Williams reaches Bank of the West final with hard-fought win

July 31, 2005 12:30 AM
Venus Williams of the USA returns a shot against Patty Schnyder of Switzerland during the semi-finals at the Bank of the West Classic tennis tournament at Stanford University on July 30, 2005 in Palo Alto, California. (Photo by Jed Jacobsohn/Getty Images)© Jed Jacobsohn/Getty Images
STANFORD, Calif. (AP) _ After a poor first set, Venus Williams glanced at the tiny television below the umpire's chair and instantly knew the problem.

Her unforced errors: 18. Patty Schnyder's unforced errors: 8.

Williams saved five match points in the second set and overcame her inconsistent ground game, rallying for a 2-6, 7-6 (4), 6-2 victory over Schnyder on Saturday to reach the final of the Bank of the West Classic.

``It just seems as soon as disaster comes, I somehow find a way out of it,'' Williams said. ``I didn't feel I was really on my game. My feet were slow and she played really well. You have to have that little extra step and I didn't feel like I had that today. I had to fight myself to get it out of me.''

She will play for the championship against fourth-seeded Kim Clijsters, a 6-4, 6-0 winner over Anna-Lena Groenefeld in Saturday's late match.

The second-seeded Williams will play her 500th career match Sunday in the very tournament where she made her debut 11 years ago, when it was in Oakland.

Williams came back Saturday by doing what she does best: dictating the pace, showing patience and winning big points with athletic putaways at the net.

She looked tired at times and struggled with her serve in her first tournament since winning Wimbledon in dramatic fashion earlier this month against Lindsay Davenport, 4-6, 7-6 (4), 9-7 in the longest women's final at the All England Club _ 2 hours, 45 minutes.

This one lasted 2:02, with the second set taking an hour. Williams raised both arms and managed a big smile after hitting a backhand winner down the line on match point. Moments later, she was out of breath and slouching with her hands on her hips on a warm Bay Area afternoon.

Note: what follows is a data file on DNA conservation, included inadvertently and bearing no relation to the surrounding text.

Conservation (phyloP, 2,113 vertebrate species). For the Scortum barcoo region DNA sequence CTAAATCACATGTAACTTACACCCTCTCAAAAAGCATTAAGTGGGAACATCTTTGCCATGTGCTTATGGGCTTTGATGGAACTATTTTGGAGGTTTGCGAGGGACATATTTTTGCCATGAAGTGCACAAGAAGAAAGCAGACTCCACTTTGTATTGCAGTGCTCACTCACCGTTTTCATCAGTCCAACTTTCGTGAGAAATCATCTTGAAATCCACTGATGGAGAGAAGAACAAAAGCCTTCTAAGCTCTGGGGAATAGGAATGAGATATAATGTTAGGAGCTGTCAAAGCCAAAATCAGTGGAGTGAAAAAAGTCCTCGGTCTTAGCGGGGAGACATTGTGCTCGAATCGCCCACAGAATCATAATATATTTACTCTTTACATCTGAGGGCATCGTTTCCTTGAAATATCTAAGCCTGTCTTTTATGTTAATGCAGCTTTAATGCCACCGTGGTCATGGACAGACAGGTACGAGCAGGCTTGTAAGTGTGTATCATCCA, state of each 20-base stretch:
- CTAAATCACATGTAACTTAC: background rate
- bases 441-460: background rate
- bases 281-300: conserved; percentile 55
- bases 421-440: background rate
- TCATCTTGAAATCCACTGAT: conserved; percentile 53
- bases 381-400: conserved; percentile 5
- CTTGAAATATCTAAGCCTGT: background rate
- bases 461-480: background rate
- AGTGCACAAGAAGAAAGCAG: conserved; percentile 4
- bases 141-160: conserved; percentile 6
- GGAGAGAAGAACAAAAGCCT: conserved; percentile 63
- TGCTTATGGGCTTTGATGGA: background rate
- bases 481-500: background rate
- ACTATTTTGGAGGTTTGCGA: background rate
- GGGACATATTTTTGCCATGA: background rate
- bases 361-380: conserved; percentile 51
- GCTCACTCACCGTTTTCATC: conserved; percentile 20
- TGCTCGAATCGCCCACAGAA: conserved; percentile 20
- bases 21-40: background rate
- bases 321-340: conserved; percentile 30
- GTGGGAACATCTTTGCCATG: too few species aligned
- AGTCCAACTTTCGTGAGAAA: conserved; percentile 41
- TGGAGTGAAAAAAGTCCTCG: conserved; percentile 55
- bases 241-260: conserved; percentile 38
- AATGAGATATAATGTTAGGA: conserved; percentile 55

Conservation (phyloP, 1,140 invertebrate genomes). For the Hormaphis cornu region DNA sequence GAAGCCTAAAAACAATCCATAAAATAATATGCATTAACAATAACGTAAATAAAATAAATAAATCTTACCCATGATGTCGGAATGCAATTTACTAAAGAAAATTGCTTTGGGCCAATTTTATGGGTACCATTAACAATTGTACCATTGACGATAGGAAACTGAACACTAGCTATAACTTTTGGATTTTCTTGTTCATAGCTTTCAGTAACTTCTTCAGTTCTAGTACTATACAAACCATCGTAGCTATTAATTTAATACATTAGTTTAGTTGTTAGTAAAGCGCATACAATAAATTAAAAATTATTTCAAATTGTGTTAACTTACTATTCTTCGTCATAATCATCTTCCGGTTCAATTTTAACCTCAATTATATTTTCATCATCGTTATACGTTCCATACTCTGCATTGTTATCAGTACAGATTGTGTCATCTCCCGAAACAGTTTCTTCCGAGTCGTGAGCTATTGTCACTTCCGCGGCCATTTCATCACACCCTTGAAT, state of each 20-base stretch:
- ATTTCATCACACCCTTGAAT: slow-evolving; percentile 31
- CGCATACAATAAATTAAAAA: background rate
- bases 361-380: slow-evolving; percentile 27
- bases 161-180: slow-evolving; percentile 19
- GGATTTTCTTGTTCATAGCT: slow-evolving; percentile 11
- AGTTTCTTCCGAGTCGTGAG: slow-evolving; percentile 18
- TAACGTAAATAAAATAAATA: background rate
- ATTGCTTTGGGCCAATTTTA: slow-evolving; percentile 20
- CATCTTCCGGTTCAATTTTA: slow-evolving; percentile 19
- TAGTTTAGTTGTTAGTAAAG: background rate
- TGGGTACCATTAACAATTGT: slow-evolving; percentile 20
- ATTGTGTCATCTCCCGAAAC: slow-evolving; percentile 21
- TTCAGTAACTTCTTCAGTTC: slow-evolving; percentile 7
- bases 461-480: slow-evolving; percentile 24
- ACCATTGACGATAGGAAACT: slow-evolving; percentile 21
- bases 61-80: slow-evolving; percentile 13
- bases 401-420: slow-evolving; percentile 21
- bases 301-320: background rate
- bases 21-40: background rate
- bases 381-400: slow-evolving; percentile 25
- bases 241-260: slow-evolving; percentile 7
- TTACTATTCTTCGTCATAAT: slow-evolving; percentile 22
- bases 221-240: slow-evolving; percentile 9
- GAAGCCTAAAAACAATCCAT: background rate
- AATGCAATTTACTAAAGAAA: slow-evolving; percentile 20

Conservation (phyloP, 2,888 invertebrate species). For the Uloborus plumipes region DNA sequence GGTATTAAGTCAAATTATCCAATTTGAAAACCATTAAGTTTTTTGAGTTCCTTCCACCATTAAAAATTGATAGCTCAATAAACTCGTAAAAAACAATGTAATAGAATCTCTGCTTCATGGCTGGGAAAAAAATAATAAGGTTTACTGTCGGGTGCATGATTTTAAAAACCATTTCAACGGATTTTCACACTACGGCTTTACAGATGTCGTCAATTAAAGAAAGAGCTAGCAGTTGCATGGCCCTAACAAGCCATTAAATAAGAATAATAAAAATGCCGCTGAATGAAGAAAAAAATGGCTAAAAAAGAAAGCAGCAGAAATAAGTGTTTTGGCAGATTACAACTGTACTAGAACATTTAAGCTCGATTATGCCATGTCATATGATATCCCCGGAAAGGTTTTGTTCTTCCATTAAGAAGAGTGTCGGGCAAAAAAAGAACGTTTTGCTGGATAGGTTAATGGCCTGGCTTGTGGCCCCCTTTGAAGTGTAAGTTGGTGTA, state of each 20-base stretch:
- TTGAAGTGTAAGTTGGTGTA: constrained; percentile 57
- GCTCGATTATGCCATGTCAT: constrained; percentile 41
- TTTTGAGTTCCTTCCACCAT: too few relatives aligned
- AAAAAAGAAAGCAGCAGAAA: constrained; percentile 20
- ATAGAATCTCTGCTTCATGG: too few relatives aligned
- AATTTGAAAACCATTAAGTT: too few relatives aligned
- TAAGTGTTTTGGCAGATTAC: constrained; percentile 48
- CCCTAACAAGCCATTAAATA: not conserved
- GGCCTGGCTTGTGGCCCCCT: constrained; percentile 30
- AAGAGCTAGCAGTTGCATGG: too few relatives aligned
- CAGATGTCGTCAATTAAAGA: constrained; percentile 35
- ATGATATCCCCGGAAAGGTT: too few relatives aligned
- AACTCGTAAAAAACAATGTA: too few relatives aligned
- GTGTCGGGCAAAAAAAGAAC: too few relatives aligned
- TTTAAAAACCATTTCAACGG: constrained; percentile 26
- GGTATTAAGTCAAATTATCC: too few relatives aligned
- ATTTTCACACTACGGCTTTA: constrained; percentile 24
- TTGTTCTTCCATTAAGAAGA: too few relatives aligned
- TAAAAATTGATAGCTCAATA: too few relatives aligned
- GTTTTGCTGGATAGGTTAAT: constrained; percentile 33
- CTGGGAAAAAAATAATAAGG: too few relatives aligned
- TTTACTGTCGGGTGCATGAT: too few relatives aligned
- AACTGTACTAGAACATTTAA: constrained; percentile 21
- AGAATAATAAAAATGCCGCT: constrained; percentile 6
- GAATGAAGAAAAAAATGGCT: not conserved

``I just tried to stay positive and not float away mentally,'' said Williams, who was bothered by the sun on her serve. ``I'm at the end of the line, I've arrived in the finals. It's good for me. Got to see what's left tomorrow. And even if there's nothing left like today, I'll still find something. I just wanted to win.''

Serving to start the second set, Williams faced six deuces before holding. Still, she gave Schnyder plenty of opportunities. Williams broke for 4-2, then gave away her next service game with three straight double faults.

Schnyder kept creeping back, breaking for a 6-5 lead. In the next game, Williams saved five match points to force a tiebreaker. She jumped to a 5-0 lead in the tiebreaker.

On the first match point, Schnyder missed a backhand long and said she became nervous. She double-faulted several points later to squander another chance, though she thought her first serve to the corner was in for an ace.

``If you come back from five match points and you're Venus Williams and you've come back from a Wimbledon title, there's no way you're going to lose,'' Schnyder said.

A rematch of the Wimbledon final became impossible when top-seeded Davenport, the world No. 1 and defending champion of this event, retired in the first set of her opening match Thursday against Groenefeld with a strained lower back. Davenport beat Williams for the title here in 2004.

Since Wimbledon _ her first major title in four years _ Williams had only a handful of chances to practice because of numerous appearances all over the country and the debut of her reality TV show with sister Serena, who has been in the stands this week cheering for her.

Schnyder, a Swiss lefty seeded third, had a seven-match winning streak and won at Cincinnati last weekend. She has never beaten Williams in six tries. She hadn't won a set against the 10th-ranked Williams since the 1998 Grand Slam Cup final _ the only set Schnyder has won against the 25-year-old American. They hadn't met in nearly three years.

``To me, it's great to be with her, be so close and challenge her that much,'' Schnyder said. ``There's not much I would change next time. I would be pleased to play like this every day.''

Williams improved to 32-8 this year. She is 6-2 lifetime against Clijsters, and Williams retired in one of the two losses. She has won the last three meetings.

Clijsters had her serve broken to fall behind 4-3 in the first set, then won nine straight games to win the match.

Groenefeld, a 20-year-old German who beat sixth-seeded Nathalie Dechy in three sets to reach the semis, hit serves up to 120 mph.